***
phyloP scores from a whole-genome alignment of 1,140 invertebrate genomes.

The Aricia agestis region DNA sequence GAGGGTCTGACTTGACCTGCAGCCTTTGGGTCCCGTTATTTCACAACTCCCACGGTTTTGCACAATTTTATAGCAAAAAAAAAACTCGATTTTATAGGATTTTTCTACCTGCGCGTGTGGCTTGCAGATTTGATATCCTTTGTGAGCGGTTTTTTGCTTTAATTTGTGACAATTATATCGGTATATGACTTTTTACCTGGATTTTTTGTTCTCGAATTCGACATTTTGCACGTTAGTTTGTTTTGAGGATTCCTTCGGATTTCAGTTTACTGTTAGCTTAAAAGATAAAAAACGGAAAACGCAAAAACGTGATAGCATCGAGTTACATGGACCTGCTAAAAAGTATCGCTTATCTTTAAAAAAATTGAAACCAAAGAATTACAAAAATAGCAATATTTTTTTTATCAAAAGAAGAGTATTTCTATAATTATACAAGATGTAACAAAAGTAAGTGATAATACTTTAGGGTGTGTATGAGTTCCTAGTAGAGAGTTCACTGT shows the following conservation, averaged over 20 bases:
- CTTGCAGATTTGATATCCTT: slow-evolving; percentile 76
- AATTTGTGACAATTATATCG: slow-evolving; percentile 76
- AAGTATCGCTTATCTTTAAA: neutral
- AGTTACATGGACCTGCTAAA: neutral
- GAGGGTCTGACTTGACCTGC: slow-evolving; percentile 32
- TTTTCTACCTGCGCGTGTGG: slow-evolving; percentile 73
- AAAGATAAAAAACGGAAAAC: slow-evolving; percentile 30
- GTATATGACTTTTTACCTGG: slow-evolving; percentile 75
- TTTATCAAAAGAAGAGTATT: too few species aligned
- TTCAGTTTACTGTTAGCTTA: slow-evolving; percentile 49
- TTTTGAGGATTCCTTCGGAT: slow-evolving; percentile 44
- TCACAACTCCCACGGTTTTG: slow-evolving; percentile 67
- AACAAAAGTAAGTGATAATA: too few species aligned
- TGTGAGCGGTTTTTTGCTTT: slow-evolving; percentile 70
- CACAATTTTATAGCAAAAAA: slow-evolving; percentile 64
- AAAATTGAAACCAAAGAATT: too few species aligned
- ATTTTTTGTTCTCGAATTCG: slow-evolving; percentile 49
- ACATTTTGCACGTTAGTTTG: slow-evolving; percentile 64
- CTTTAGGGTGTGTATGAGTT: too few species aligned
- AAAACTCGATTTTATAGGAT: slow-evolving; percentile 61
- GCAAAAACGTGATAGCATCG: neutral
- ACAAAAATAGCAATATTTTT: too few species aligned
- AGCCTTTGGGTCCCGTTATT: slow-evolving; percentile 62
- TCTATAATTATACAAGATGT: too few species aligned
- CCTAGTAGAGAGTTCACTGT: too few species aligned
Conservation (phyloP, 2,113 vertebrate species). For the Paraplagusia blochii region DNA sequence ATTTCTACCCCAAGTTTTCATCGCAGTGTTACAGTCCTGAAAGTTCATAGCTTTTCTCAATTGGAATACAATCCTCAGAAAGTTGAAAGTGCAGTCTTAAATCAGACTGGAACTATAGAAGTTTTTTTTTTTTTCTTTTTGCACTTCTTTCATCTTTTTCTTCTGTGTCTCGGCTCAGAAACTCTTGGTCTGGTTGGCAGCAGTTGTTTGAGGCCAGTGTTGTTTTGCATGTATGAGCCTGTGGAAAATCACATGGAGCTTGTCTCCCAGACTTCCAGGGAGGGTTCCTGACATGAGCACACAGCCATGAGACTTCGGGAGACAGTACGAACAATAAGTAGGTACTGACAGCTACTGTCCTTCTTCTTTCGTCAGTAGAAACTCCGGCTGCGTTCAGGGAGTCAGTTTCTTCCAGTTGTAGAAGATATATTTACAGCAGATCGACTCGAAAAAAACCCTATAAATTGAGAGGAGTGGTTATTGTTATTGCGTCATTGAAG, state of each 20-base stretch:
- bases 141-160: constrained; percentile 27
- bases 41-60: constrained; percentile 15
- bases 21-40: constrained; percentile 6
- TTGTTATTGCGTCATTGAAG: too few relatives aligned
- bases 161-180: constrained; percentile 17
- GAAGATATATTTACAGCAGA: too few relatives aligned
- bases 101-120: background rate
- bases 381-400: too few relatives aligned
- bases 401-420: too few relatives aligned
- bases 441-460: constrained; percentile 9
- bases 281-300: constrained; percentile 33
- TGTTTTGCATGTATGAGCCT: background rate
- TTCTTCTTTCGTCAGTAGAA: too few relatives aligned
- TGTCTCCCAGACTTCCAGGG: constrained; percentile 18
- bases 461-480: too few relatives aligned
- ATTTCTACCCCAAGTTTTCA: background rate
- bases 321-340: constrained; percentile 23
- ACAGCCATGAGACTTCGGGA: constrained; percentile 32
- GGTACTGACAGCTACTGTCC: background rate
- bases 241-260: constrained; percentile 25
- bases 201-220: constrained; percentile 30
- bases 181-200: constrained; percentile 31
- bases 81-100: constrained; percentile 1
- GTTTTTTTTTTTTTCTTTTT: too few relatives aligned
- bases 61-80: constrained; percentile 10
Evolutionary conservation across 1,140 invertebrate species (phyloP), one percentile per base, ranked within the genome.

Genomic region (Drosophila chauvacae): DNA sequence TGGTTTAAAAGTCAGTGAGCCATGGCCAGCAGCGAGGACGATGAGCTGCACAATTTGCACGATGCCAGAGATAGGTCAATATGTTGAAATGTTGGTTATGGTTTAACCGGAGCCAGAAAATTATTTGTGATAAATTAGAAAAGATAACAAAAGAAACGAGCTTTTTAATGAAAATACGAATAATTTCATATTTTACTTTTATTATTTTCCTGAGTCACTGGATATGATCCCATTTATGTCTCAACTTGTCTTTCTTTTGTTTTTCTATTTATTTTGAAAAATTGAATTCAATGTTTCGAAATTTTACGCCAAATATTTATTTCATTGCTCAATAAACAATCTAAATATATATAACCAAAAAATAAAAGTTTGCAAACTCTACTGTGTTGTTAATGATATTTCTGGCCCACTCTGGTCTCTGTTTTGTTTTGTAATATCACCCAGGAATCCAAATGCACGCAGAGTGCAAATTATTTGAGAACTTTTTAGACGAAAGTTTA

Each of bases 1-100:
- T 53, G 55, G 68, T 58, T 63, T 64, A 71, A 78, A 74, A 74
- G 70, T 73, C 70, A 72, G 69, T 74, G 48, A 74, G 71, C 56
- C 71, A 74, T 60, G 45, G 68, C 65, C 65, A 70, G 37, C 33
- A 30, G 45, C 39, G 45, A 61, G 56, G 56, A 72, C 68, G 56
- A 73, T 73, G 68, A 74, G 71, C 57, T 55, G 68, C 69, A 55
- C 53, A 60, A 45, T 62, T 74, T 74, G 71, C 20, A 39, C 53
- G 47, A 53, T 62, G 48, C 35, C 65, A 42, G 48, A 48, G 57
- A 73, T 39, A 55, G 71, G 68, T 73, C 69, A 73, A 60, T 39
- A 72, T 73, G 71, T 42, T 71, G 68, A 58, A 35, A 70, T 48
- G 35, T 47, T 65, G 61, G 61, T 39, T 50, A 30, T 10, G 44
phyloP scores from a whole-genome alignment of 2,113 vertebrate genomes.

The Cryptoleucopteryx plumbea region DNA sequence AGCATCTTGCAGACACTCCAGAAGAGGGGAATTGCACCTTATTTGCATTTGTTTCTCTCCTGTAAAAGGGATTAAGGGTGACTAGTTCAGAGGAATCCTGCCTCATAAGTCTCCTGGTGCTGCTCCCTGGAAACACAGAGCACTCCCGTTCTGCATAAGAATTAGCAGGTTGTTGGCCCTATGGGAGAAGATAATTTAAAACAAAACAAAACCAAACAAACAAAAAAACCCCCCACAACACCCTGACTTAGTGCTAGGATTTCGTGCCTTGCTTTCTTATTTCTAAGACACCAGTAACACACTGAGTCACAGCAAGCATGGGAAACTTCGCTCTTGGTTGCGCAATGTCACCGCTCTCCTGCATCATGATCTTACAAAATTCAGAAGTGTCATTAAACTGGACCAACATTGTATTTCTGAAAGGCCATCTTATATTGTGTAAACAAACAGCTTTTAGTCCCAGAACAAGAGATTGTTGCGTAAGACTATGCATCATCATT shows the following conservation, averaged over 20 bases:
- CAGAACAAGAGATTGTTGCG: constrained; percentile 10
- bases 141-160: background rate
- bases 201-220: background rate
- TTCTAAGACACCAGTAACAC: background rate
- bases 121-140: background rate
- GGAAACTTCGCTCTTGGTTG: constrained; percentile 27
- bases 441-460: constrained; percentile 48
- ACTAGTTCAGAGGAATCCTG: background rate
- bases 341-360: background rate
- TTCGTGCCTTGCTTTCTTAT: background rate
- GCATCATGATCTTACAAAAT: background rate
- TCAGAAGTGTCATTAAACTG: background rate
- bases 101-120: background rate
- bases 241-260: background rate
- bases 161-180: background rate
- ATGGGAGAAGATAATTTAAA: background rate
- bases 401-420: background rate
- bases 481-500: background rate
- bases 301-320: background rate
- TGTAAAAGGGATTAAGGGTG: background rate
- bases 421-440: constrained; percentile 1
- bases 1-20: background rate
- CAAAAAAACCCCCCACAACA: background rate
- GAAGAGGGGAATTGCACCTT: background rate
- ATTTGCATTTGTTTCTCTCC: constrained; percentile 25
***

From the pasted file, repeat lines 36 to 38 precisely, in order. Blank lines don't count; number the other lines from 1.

- bases 381-400: too few relatives aligned
- bases 401-420: too few relatives aligned
- bases 441-460: constrained; percentile 9